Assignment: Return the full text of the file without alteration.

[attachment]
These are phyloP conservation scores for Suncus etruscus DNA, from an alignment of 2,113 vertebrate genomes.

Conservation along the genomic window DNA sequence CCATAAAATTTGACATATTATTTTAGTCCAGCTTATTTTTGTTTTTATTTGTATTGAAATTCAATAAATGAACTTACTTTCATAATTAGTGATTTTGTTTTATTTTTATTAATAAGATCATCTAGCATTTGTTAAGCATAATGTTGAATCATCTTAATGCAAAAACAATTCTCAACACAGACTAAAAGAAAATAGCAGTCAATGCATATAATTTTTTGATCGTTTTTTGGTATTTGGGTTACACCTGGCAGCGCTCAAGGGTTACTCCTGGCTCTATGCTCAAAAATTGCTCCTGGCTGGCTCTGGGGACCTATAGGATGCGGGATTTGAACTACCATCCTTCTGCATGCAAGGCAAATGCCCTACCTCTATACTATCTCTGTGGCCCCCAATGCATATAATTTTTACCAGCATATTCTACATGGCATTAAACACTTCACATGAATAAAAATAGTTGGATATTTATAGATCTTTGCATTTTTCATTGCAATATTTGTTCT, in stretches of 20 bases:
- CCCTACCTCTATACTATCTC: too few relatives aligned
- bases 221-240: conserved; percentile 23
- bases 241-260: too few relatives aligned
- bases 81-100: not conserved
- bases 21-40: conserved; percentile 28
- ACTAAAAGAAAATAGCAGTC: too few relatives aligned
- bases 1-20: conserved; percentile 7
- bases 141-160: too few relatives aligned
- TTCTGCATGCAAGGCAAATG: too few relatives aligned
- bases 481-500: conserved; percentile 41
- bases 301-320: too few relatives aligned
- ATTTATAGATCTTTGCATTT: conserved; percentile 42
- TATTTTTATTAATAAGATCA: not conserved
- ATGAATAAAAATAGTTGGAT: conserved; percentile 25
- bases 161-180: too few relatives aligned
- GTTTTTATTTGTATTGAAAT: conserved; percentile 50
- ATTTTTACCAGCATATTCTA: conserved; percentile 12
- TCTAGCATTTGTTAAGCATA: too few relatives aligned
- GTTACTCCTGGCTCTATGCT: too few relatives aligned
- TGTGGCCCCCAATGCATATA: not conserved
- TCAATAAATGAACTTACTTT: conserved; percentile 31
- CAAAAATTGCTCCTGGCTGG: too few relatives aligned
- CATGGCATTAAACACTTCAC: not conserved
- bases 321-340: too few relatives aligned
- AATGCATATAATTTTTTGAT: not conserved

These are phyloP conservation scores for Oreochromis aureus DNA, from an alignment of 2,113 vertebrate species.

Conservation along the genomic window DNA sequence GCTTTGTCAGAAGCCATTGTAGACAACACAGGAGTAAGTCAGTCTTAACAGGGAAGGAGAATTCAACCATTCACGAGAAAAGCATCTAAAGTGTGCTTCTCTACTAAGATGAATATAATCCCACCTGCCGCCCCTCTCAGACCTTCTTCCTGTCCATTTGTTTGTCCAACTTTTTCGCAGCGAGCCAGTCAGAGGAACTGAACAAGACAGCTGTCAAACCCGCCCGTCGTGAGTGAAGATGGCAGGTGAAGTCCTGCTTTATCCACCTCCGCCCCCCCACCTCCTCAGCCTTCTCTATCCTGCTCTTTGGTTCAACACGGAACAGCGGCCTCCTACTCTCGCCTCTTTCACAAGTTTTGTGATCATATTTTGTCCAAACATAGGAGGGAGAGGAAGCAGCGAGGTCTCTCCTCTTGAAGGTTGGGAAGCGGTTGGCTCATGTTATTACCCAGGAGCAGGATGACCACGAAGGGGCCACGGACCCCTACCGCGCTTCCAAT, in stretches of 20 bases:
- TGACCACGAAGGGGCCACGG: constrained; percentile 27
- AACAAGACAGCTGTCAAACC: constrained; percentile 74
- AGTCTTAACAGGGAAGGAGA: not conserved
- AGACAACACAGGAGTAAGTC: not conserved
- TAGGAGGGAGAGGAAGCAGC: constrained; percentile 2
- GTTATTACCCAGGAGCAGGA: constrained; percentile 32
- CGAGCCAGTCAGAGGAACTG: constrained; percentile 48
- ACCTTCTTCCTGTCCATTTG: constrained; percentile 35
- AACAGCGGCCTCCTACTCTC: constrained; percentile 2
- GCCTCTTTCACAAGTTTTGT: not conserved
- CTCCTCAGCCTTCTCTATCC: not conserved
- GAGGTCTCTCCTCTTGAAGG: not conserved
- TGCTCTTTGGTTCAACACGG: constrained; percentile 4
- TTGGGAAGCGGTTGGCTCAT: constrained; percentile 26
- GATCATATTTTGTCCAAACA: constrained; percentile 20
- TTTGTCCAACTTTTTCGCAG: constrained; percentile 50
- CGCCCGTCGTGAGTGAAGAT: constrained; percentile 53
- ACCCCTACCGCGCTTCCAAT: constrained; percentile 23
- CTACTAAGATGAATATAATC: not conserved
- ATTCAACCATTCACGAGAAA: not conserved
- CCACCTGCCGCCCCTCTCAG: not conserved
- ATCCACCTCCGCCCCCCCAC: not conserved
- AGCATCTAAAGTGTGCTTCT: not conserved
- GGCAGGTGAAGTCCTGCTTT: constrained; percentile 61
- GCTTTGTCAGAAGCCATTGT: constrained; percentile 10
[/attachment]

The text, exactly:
These are phyloP conservation scores for Suncus etruscus DNA, from an alignment of 2,113 vertebrate genomes.

Conservation along the genomic window DNA sequence CCATAAAATTTGACATATTATTTTAGTCCAGCTTATTTTTGTTTTTATTTGTATTGAAATTCAATAAATGAACTTACTTTCATAATTAGTGATTTTGTTTTATTTTTATTAATAAGATCATCTAGCATTTGTTAAGCATAATGTTGAATCATCTTAATGCAAAAACAATTCTCAACACAGACTAAAAGAAAATAGCAGTCAATGCATATAATTTTTTGATCGTTTTTTGGTATTTGGGTTACACCTGGCAGCGCTCAAGGGTTACTCCTGGCTCTATGCTCAAAAATTGCTCCTGGCTGGCTCTGGGGACCTATAGGATGCGGGATTTGAACTACCATCCTTCTGCATGCAAGGCAAATGCCCTACCTCTATACTATCTCTGTGGCCCCCAATGCATATAATTTTTACCAGCATATTCTACATGGCATTAAACACTTCACATGAATAAAAATAGTTGGATATTTATAGATCTTTGCATTTTTCATTGCAATATTTGTTCT, in stretches of 20 bases:
- CCCTACCTCTATACTATCTC: too few relatives aligned
- bases 221-240: conserved; percentile 23
- bases 241-260: too few relatives aligned
- bases 81-100: not conserved
- bases 21-40: conserved; percentile 28
- ACTAAAAGAAAATAGCAGTC: too few relatives aligned
- bases 1-20: conserved; percentile 7
- bases 141-160: too few relatives aligned
- TTCTGCATGCAAGGCAAATG: too few relatives aligned
- bases 481-500: conserved; percentile 41
- bases 301-320: too few relatives aligned
- ATTTATAGATCTTTGCATTT: conserved; percentile 42
- TATTTTTATTAATAAGATCA: not conserved
- ATGAATAAAAATAGTTGGAT: conserved; percentile 25
- bases 161-180: too few relatives aligned
- GTTTTTATTTGTATTGAAAT: conserved; percentile 50
- ATTTTTACCAGCATATTCTA: conserved; percentile 12
- TCTAGCATTTGTTAAGCATA: too few relatives aligned
- GTTACTCCTGGCTCTATGCT: too few relatives aligned
- TGTGGCCCCCAATGCATATA: not conserved
- TCAATAAATGAACTTACTTT: conserved; percentile 31
- CAAAAATTGCTCCTGGCTGG: too few relatives aligned
- CATGGCATTAAACACTTCAC: not conserved
- bases 321-340: too few relatives aligned
- AATGCATATAATTTTTTGAT: not conserved

These are phyloP conservation scores for Oreochromis aureus DNA, from an alignment of 2,113 vertebrate species.

Conservation along the genomic window DNA sequence GCTTTGTCAGAAGCCATTGTAGACAACACAGGAGTAAGTCAGTCTTAACAGGGAAGGAGAATTCAACCATTCACGAGAAAAGCATCTAAAGTGTGCTTCTCTACTAAGATGAATATAATCCCACCTGCCGCCCCTCTCAGACCTTCTTCCTGTCCATTTGTTTGTCCAACTTTTTCGCAGCGAGCCAGTCAGAGGAACTGAACAAGACAGCTGTCAAACCCGCCCGTCGTGAGTGAAGATGGCAGGTGAAGTCCTGCTTTATCCACCTCCGCCCCCCCACCTCCTCAGCCTTCTCTATCCTGCTCTTTGGTTCAACACGGAACAGCGGCCTCCTACTCTCGCCTCTTTCACAAGTTTTGTGATCATATTTTGTCCAAACATAGGAGGGAGAGGAAGCAGCGAGGTCTCTCCTCTTGAAGGTTGGGAAGCGGTTGGCTCATGTTATTACCCAGGAGCAGGATGACCACGAAGGGGCCACGGACCCCTACCGCGCTTCCAAT, in stretches of 20 bases:
- TGACCACGAAGGGGCCACGG: constrained; percentile 27
- AACAAGACAGCTGTCAAACC: constrained; percentile 74
- AGTCTTAACAGGGAAGGAGA: not conserved
- AGACAACACAGGAGTAAGTC: not conserved
- TAGGAGGGAGAGGAAGCAGC: constrained; percentile 2
- GTTATTACCCAGGAGCAGGA: constrained; percentile 32
- CGAGCCAGTCAGAGGAACTG: constrained; percentile 48
- ACCTTCTTCCTGTCCATTTG: constrained; percentile 35
- AACAGCGGCCTCCTACTCTC: constrained; percentile 2
- GCCTCTTTCACAAGTTTTGT: not conserved
- CTCCTCAGCCTTCTCTATCC: not conserved
- GAGGTCTCTCCTCTTGAAGG: not conserved
- TGCTCTTTGGTTCAACACGG: constrained; percentile 4
- TTGGGAAGCGGTTGGCTCAT: constrained; percentile 26
- GATCATATTTTGTCCAAACA: constrained; percentile 20
- TTTGTCCAACTTTTTCGCAG: constrained; percentile 50
- CGCCCGTCGTGAGTGAAGAT: constrained; percentile 53
- ACCCCTACCGCGCTTCCAAT: constrained; percentile 23
- CTACTAAGATGAATATAATC: not conserved
- ATTCAACCATTCACGAGAAA: not conserved
- CCACCTGCCGCCCCTCTCAG: not conserved
- ATCCACCTCCGCCCCCCCAC: not conserved
- AGCATCTAAAGTGTGCTTCT: not conserved
- GGCAGGTGAAGTCCTGCTTT: constrained; percentile 61
- GCTTTGTCAGAAGCCATTGT: constrained; percentile 10